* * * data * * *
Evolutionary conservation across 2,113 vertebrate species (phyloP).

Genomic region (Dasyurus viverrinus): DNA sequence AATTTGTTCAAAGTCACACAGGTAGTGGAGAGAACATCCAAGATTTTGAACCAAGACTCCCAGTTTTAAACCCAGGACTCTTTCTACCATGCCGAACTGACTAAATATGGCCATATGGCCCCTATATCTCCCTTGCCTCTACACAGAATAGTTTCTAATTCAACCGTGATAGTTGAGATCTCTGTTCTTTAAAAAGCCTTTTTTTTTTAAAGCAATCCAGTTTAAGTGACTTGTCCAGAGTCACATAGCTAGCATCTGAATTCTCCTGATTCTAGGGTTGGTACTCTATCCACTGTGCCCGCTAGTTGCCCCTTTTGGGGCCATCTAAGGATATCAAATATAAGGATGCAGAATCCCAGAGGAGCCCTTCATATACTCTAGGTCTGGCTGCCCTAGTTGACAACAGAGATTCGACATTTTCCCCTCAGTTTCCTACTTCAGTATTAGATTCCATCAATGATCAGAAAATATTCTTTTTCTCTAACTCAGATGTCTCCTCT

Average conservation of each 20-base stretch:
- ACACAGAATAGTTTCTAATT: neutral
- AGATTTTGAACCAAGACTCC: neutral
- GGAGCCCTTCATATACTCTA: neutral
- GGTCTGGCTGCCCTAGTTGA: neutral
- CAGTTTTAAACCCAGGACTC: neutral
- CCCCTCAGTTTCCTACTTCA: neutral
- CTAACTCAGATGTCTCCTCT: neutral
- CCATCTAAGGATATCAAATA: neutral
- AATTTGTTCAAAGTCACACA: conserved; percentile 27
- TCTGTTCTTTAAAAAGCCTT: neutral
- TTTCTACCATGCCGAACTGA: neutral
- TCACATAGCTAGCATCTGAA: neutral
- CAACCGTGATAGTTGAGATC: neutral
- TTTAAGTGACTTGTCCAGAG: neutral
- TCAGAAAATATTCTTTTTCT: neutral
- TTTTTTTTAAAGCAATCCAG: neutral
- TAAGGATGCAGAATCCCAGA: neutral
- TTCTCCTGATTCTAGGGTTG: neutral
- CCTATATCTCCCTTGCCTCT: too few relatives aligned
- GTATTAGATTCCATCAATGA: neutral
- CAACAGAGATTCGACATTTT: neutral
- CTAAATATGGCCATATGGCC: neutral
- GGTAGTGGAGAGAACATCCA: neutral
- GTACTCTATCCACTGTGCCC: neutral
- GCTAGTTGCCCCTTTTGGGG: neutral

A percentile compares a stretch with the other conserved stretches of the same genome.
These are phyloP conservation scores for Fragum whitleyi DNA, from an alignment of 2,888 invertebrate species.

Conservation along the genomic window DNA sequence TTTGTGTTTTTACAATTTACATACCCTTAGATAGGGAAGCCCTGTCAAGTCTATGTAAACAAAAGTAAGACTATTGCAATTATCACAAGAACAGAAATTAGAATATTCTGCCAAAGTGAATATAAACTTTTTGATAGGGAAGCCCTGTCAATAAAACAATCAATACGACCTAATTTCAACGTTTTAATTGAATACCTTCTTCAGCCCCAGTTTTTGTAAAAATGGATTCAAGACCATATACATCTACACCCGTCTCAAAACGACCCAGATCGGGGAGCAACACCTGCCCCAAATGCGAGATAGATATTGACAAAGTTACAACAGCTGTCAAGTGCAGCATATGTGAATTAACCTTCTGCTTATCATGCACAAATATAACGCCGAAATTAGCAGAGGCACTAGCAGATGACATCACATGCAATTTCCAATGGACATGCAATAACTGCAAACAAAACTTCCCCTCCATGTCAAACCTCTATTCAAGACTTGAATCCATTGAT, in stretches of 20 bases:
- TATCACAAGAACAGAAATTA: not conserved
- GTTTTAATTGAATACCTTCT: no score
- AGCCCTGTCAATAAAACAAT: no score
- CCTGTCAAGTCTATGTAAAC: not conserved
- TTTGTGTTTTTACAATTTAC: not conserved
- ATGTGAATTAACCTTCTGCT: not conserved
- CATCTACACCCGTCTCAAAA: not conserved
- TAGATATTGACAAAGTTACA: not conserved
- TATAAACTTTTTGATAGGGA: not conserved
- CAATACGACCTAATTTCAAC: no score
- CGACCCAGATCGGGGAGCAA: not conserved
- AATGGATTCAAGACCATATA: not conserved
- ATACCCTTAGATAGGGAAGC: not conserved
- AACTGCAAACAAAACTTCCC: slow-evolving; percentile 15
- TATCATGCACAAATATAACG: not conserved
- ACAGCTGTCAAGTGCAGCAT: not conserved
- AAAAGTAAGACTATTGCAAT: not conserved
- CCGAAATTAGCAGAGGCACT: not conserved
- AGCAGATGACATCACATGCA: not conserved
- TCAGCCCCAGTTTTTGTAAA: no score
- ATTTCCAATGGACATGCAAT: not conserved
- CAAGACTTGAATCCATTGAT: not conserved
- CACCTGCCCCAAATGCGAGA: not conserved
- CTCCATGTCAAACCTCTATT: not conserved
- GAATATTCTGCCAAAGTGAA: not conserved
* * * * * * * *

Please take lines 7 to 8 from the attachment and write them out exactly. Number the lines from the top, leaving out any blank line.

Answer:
- GGTCTGGCTGCCCTAGTTGA: neutral
- CAGTTTTAAACCCAGGACTC: neutral